The Joint Committee has monitoring functions, such as conformity assessments (for example, the Basic Agreement on Free Trade of 1972, Article 34) of administrative systems' correctness. According to the agreement, the countries must mutually recognise such systems as equal (Agreement on simplified customs control between the EU and Switzerland Articles 12.3 and 13). But the committee has no enforcement powers, neither in the EU nor Switzerland. If the Joint Committee cannot agree, and the parties wish to arrive at a solution, the mater is referred to an ‘arbitration tribunal’ or negotiations (the Insurance Agreement, Article 38).
There is a unilateral right to withdraw from the agreement. The agreement terminates either six or 12 months after the other party has been notified.
- Norwegian Official Report 2012:2 p. 298 col.2.
- C. Tobler, J. Hardenbol and M. Balázs. Internal Market beyond the EU: EEA and Switzerland, Briefing Paper. Directorate General for Internal Policies, European Parliament (2010).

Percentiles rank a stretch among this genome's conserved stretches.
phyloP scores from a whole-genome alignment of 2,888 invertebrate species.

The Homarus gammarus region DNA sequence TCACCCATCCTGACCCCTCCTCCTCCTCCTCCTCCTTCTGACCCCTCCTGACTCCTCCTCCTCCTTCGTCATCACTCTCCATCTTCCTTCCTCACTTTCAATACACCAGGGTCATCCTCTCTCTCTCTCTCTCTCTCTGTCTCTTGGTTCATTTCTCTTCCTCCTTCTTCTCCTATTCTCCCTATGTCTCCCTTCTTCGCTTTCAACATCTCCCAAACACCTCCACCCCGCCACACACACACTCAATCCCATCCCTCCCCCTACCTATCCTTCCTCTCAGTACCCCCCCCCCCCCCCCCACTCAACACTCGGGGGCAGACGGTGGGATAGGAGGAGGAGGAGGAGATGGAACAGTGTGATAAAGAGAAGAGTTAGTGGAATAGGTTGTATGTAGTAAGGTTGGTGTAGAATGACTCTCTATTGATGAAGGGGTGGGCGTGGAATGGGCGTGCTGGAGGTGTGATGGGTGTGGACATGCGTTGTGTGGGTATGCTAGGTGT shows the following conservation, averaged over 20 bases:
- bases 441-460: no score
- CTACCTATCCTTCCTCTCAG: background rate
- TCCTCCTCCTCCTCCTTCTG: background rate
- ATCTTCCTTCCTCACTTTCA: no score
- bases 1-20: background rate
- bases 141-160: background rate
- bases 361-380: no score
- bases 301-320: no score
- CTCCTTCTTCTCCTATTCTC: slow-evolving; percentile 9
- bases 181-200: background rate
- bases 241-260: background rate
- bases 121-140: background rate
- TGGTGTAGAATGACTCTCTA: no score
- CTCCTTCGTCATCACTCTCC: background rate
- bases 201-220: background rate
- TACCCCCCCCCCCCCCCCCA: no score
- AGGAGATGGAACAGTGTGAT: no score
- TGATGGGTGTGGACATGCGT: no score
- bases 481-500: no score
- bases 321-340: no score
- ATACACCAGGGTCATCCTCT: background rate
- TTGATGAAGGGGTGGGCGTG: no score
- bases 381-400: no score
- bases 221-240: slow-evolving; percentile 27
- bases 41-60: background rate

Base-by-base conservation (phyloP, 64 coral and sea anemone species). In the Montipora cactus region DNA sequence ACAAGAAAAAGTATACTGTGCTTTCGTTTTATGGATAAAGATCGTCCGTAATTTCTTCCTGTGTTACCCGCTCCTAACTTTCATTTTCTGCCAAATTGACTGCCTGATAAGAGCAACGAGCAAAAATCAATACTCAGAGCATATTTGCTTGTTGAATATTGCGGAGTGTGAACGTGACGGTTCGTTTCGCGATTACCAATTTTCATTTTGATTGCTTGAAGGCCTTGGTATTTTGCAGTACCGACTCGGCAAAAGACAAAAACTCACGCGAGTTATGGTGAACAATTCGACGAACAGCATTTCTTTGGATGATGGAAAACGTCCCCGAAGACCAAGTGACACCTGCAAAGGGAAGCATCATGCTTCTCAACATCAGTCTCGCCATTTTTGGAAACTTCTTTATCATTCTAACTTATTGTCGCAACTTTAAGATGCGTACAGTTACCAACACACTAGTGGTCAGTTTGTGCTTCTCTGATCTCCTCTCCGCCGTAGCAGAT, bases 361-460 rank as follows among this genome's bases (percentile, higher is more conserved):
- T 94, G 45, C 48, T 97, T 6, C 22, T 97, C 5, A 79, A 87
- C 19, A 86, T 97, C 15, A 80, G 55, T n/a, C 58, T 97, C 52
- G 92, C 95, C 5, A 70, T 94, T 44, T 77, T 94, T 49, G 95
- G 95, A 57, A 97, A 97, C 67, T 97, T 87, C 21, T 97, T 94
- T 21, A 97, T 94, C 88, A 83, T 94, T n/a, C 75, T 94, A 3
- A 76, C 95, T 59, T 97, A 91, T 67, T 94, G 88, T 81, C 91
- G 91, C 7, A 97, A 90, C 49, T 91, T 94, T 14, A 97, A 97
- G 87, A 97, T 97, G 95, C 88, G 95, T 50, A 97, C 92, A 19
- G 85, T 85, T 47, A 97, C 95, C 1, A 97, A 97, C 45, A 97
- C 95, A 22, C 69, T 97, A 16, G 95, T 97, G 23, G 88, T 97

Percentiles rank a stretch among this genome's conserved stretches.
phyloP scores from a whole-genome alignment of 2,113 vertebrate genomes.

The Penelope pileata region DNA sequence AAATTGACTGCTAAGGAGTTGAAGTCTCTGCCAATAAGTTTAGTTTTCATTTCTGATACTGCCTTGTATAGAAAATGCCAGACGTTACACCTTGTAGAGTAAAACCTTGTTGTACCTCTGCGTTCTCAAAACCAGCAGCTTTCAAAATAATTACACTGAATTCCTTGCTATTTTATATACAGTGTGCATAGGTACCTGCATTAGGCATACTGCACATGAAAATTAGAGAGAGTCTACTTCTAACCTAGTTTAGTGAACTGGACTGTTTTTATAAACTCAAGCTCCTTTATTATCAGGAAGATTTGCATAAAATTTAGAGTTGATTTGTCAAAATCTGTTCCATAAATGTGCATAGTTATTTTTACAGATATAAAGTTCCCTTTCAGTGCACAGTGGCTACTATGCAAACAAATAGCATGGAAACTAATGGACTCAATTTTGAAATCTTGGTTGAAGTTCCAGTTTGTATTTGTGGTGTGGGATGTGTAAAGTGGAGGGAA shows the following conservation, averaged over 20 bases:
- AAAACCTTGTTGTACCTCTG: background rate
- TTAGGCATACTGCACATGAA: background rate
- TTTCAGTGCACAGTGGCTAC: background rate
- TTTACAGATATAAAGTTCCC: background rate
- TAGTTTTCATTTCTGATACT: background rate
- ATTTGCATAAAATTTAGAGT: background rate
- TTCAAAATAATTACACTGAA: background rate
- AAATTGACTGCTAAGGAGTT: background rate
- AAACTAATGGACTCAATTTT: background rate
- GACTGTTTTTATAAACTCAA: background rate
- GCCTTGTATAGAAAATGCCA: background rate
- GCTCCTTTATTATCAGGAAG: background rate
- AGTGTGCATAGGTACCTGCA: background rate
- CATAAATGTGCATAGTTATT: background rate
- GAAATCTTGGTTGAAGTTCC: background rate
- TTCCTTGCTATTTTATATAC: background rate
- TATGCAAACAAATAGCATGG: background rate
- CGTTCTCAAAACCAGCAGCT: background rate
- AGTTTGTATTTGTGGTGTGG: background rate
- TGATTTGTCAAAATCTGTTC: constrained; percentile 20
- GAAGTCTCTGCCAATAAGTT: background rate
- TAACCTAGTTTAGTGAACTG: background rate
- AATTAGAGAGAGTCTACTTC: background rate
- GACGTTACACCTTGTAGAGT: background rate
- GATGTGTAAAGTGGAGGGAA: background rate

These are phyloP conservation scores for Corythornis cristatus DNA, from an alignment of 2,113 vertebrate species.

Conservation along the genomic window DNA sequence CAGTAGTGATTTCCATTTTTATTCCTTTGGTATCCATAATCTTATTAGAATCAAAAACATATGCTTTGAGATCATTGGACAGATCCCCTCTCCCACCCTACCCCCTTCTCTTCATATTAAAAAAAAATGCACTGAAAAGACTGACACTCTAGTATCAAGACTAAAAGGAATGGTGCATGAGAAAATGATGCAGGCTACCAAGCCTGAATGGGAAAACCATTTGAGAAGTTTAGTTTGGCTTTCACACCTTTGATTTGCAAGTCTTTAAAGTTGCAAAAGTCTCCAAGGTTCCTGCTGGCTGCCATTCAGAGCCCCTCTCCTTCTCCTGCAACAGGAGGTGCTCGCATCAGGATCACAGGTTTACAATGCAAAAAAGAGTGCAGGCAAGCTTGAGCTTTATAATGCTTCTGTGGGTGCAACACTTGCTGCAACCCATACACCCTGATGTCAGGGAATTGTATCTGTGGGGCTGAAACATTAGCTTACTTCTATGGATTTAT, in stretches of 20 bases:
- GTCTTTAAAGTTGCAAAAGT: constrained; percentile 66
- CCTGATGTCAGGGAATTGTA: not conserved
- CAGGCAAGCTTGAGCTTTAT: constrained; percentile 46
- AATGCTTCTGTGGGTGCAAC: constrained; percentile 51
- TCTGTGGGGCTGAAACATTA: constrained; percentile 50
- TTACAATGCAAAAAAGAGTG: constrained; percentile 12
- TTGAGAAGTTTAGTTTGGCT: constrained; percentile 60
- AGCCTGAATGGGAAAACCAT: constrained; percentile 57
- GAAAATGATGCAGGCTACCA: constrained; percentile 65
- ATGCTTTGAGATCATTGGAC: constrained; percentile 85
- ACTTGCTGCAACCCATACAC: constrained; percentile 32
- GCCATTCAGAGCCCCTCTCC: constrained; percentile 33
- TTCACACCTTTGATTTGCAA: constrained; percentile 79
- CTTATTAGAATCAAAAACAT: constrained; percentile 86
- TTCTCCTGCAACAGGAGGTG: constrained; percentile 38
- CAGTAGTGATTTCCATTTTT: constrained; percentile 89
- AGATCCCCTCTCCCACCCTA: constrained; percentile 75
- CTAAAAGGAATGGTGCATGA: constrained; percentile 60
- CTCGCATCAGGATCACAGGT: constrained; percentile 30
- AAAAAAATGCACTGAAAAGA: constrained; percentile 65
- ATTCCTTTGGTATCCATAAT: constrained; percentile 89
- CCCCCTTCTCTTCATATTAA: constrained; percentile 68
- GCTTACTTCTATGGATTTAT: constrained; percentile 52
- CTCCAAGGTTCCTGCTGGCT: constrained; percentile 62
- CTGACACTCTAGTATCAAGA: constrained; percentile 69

- NOU 2012: 2 p. 338 sp. 2.
- Dagens Næringsliv 2 August 2014 p. 12.
- Agreement on Mutual Recognition in Relation to Conformity Assessments
- Official Journal L 300, 31/12/1972 pp. 189-280
- See for example the Agriculture Agreement, article 17, which requires that all the following agreements must be ratified before any agreement is binding: Agreement on Trade in Agricultural Products, Agreement on the Free Movement of Persons, Agreement on Air Transport, Agreement on the Carriage of Goods and Passengers by Road and Rail, Agreement on Mutual Recognition in Relation to Conformity Assessment, Agreement on Certain Aspects of Government Procurement, and Agreement on Scientific and Technological Cooperation.
- Compare the criticism set out in a letter from 15 law professors, who recommend that Switzerland joins an arrangement that is similar to the EEA agreement, where there is a court on which Switzerland has a judge. See Neue Züricher Zeitung on 16 August 2013.
- Op. cit.